Liwei later said that China wanted to develop docking technology compatible with the International Space Station. But, during a July 8 press conference, he recognized that Tiangong-1 isn't compatible with the ISS. How can they prove to the international space community that they can and want to collaborate when they aren't going to test their future docking tests according to ISS standards?

The military problem

Then there's the military question. China has traditionally advocated the pacifist use of space and, publicly, continues to do so. The country joined the Committee on the Peaceful Uses of Outer Space in 1981. On December 1983, China also signed the Outer Space Treaty, originally created by the United States, the United Kingdom and the Soviet Union in 1967. The treaty bans the militarization use of weapons from orbit and other celestial bodies.

Since then, China has been constantly involved in United Nation's committees for the peaceful use of space. But that was in the 80s and 90s, when China had absolutely no space capability. Then, they saw Russian and American space prowess as a threat to their own interests down here on Earth. Now things may be changing.

In February 2011, Wikileaks revealed that the Chinese and the US were having a behind-the-scenes space standoff. And we know that China conducted an anti-satellite test in 2007 in an effort to demonstrate that they could wage war in orbit. The US responded shortly thereafter with a similar demonstration.

That seems to indicate a disconnection between China's military power and their scientific community. Or perhaps there's none and there's just a double play. It's easy to think of China as a titan that thinks as a single entity. On the other hand, it's also easy to imagine a lot of disagreement in such a bureaucratic behemoth.

Let's all move forward

The only thing that seems clear at this point is that China has a lot of Western technology to grab from a "cooperation" and little to give except money. But to answer the first question, should we worry about China's first space lab?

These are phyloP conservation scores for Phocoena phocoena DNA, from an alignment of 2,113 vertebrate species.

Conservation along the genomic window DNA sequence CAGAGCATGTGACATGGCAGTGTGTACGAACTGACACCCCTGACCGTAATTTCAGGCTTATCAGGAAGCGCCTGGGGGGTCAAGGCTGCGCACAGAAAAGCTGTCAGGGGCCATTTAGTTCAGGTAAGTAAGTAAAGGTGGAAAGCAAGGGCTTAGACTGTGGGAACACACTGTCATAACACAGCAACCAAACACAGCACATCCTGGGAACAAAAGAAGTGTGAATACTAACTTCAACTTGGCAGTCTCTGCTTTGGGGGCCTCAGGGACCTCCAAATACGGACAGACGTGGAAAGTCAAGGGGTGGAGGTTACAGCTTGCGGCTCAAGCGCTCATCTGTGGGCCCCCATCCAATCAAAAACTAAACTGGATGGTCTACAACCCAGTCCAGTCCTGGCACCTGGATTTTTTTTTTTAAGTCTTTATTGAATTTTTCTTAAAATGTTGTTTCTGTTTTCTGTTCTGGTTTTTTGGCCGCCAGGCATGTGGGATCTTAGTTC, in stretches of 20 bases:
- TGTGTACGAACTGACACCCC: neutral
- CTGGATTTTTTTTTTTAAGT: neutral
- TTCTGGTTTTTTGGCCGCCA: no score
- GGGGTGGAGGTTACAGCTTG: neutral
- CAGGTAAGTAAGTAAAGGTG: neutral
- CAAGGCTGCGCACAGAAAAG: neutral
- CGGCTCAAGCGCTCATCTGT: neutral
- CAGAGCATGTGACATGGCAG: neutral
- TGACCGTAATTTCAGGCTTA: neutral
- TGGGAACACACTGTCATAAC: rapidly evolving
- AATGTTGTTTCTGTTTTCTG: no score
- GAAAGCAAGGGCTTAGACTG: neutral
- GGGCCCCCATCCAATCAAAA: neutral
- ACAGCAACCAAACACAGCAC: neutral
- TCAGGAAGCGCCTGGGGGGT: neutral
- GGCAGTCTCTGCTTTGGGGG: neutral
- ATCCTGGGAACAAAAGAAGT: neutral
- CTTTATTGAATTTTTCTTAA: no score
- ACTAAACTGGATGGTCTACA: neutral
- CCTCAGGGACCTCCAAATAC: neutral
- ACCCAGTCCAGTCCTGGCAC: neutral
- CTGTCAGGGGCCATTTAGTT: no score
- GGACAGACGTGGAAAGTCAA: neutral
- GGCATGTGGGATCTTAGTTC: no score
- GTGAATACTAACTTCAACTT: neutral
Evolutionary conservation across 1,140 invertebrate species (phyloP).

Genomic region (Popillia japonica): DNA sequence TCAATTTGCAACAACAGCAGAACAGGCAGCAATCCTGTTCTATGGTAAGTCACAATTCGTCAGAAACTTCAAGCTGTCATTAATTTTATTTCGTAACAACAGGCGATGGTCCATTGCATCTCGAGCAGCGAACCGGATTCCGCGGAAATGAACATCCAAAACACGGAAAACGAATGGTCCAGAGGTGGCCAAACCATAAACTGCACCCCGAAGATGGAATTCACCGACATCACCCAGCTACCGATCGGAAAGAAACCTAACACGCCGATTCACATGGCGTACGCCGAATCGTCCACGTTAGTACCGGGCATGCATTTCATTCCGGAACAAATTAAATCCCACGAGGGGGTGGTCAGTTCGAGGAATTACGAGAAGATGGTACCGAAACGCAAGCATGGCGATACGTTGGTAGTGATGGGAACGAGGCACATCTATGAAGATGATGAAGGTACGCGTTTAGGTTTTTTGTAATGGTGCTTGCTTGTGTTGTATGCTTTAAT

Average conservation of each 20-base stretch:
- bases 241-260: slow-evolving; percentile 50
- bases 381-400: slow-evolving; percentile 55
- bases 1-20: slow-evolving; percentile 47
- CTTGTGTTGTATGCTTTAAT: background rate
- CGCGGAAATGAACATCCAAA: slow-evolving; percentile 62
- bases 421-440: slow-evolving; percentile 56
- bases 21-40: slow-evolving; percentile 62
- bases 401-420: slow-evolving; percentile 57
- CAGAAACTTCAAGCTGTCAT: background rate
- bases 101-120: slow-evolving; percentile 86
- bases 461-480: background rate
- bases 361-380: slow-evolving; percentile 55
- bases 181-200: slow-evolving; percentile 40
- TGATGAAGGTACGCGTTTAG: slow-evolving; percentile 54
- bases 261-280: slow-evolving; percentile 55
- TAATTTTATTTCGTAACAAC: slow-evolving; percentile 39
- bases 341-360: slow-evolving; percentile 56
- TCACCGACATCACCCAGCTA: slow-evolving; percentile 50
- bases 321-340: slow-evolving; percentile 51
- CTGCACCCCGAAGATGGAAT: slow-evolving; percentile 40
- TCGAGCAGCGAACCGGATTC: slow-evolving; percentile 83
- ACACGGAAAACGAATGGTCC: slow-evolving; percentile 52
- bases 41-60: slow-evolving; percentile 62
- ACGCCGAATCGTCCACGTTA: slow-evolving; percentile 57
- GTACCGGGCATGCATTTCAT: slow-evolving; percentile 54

I think the answer is yes, but not for the reasons given by the people at Capitol Hill or the Kremlin. I think letting them go on their own could be a big mistake. And that's why we should worry.

Perhaps we can learn from history. Back in 1972, a very evil and very smart man called Richard Nixon visited China, following a secret visit by another very evil and very smart man named Henry Kissinger. Nixon's intention was to close ties with China—which he did—to put pressure on a common enemy: the Soviet Union. It worked. One could argue that Nixon's move started a chain reaction that ultimately ended in the collapse of Moscow's regime and the end of the Cold War. It was a good example on how collaboration could be used to reach a greater good, even if that greater good was incidental (I think it's safe to assume that Nixon didn't foresee the ultimate consequences of that action).

But there's yet a better lesson about the positive effects of open space exploration. Scott Pace, formerly at NASA and current director of the Space Policy Institute at George Washington University, says that there's a need for China to collaborate with the dominant space powers. He argues that "the US-China relationship is a much friendlier one than was ever the case with the Soviet Union, but the degree of trust necessary for human space flight cooperation is not yet present."

He's referring to the fact that, when the ISS project started, the US and the Soviet Union were still sworn enemies. The ISS started to take shape after the START treaty, with the Cold War still hot. It was a program designed to turn some of the Russian and American military aerospace industry—which all of the sudden was useless thanks to the reduction of nukes—into a peaceful industry. It was also a program between equals, something that China is not, but the circumstances have changed today. But it brought the two countries together. It played its part to make the world a better place.

Maybe it's time to try to take a similar step and close ties before China goes to the moon and Mars on its own. After all, I'm sure the Chinese will arrive. They have the money and the industrial power to do it without our help. Maybe not in the next two decades, but they will eventually. And given the world economic situation, we may arrive just as late—or not at all if we don't collaborate with them.

Perhaps there's an opportunity here to accelerate space exploration. Perhaps I'm naive, but if we can take a leap of faith and open the door to collaboration, we can bring a sense of unity to this Pale Blue Dot and push the world forward.